The first ICCCAD course held in Dhaka, November 2009, opened a window to the climate change adaptation arena for me. At that time, as a Research Fellow of United Nations University, I worked on agrodiversity projects that looked at on-the-ground realities to develop identify alternative ways of enhancing the coping capacity of rural communities and developing policy that impacts the diversified land use systems of the marginalized areas in Asia. Placing a high value on local knowledge and farmers’ experiences on the ground, some projects faced the need of expanding research scope beyond local reality. In the course I learned a lot through case studies and discussions with participants from Bangladesh, India and other part of the world, and it helped to develop my views to work in the realm of development as well as expand my networks.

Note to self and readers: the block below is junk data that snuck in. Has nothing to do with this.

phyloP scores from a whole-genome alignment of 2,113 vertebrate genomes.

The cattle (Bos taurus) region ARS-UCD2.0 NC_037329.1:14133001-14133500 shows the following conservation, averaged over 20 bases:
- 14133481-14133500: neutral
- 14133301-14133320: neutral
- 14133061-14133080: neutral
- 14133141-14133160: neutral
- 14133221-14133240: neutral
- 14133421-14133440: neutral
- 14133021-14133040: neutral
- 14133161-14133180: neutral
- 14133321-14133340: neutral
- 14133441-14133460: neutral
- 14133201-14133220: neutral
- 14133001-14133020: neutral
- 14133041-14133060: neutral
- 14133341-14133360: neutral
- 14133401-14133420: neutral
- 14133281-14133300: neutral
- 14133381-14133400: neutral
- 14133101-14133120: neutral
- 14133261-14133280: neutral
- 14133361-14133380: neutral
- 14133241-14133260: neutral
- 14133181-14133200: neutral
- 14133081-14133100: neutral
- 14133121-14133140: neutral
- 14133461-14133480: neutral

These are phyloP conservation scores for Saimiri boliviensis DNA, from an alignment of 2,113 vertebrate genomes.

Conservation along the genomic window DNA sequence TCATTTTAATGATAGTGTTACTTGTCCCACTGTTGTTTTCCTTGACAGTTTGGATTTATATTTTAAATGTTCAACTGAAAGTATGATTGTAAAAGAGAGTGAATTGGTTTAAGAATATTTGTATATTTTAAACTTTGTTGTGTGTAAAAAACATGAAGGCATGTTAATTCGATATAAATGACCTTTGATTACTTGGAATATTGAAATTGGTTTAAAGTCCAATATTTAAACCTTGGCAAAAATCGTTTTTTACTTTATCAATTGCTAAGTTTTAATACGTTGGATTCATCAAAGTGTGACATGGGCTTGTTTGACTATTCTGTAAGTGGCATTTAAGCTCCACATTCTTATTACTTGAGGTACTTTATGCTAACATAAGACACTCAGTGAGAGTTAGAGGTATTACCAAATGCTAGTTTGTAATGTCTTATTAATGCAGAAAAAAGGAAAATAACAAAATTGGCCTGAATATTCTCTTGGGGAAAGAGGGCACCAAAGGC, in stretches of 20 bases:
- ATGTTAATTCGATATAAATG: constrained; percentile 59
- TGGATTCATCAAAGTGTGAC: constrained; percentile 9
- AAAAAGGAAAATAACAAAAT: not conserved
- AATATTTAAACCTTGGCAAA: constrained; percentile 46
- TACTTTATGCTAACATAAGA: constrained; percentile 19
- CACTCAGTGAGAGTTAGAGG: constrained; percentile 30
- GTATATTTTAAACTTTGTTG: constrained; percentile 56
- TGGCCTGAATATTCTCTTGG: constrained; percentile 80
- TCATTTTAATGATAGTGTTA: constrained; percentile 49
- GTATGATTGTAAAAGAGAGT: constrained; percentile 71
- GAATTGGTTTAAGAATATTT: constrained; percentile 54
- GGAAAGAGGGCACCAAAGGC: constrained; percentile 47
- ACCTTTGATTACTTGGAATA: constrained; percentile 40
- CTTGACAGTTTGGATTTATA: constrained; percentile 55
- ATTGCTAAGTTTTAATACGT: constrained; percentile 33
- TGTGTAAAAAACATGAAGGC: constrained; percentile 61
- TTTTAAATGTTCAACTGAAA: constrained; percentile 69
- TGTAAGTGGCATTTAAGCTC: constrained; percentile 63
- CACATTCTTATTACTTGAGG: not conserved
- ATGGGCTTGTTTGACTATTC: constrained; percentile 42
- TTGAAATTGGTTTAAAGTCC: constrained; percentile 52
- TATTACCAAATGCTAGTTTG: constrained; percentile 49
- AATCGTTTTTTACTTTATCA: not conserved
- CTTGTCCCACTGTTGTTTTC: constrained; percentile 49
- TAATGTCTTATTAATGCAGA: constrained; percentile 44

Today, the importance of an interdisciplinary approach and perspective cannot be over emphasized in the development arena in order to address climate change and cross-cutting issues as unprecedented multi-dimensional changes and challenges, globally, regionally and locally. Drawing on the course, own project experience with UN, and my current work on developing JICA safeguard policies to mitigate environmental impacts, I wish to contribute to climate change arena by bridging realty of adaptation on the ground and ‘normal’ development as well as research and development.
Bangladesh embraces rich potentials to develop as I see it: the ICCCAD, Asia University for Women, people, and Mother House, a Japanese apparel company launched in Bangladesh to produce brand bags from developing countries (personally I support the entrepreneurship) to name a few. All of them will successfully demonstrate achievements with a living show-case story from Bangladesh to the world. I look forward to seeing it in the next decades.